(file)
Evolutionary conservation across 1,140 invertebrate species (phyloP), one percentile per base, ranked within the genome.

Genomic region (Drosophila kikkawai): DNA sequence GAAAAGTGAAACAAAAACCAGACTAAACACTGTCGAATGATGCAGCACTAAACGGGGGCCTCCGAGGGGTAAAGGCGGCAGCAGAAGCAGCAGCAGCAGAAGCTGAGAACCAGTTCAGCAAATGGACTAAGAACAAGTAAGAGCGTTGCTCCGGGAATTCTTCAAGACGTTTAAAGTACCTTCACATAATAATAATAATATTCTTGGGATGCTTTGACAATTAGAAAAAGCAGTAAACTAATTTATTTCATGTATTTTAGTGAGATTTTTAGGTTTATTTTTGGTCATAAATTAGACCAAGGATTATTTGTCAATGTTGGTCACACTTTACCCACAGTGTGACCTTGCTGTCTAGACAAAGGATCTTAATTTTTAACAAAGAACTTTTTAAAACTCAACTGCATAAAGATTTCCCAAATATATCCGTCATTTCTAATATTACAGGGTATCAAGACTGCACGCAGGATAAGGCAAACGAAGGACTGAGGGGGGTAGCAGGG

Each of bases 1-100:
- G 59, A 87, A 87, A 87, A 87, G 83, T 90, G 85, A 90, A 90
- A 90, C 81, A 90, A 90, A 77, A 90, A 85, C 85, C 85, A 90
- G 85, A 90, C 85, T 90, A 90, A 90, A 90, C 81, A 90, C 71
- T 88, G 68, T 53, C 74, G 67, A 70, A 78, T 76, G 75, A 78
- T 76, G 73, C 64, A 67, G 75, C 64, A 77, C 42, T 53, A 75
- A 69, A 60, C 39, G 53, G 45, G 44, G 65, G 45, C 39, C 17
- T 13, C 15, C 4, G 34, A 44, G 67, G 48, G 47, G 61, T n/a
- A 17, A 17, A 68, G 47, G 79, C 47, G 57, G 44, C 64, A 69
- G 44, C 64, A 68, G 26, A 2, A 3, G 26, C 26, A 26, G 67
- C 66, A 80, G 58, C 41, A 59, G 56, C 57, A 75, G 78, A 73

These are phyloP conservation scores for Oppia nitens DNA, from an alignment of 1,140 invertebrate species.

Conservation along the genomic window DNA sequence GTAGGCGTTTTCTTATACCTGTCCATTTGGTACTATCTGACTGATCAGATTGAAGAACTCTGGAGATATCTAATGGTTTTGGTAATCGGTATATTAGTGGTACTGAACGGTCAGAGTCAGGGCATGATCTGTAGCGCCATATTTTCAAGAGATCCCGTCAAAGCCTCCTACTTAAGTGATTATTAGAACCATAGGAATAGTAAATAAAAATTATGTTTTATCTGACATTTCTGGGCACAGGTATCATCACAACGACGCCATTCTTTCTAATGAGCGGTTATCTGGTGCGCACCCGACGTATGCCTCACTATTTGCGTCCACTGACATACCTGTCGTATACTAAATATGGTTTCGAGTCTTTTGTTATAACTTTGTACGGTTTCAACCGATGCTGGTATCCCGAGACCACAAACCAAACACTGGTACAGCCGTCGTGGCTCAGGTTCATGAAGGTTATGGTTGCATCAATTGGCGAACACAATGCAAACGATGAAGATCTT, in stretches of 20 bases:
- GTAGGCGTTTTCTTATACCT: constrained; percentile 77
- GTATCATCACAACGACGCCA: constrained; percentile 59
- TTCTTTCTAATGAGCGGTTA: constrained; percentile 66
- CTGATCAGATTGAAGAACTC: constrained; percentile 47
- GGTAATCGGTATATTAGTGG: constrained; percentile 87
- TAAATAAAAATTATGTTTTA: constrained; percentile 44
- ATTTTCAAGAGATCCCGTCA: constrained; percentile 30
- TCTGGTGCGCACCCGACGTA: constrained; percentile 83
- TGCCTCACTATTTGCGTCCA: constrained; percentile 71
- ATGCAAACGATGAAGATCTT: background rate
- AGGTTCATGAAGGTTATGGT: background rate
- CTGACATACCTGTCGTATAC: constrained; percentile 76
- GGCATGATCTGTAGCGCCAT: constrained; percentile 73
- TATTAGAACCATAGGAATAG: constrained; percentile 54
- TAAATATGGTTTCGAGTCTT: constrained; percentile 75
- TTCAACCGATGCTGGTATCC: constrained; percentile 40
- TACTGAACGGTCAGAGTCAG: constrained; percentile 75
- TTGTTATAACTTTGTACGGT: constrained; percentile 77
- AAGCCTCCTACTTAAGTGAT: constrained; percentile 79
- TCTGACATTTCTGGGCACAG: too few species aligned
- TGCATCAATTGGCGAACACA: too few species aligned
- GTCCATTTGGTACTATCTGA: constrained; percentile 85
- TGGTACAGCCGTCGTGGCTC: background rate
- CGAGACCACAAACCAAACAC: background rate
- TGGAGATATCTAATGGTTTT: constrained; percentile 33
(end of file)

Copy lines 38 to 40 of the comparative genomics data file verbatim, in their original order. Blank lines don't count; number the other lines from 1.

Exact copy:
- TGGTACAGCCGTCGTGGCTC: background rate
- CGAGACCACAAACCAAACAC: background rate
- TGGAGATATCTAATGGTTTT: constrained; percentile 33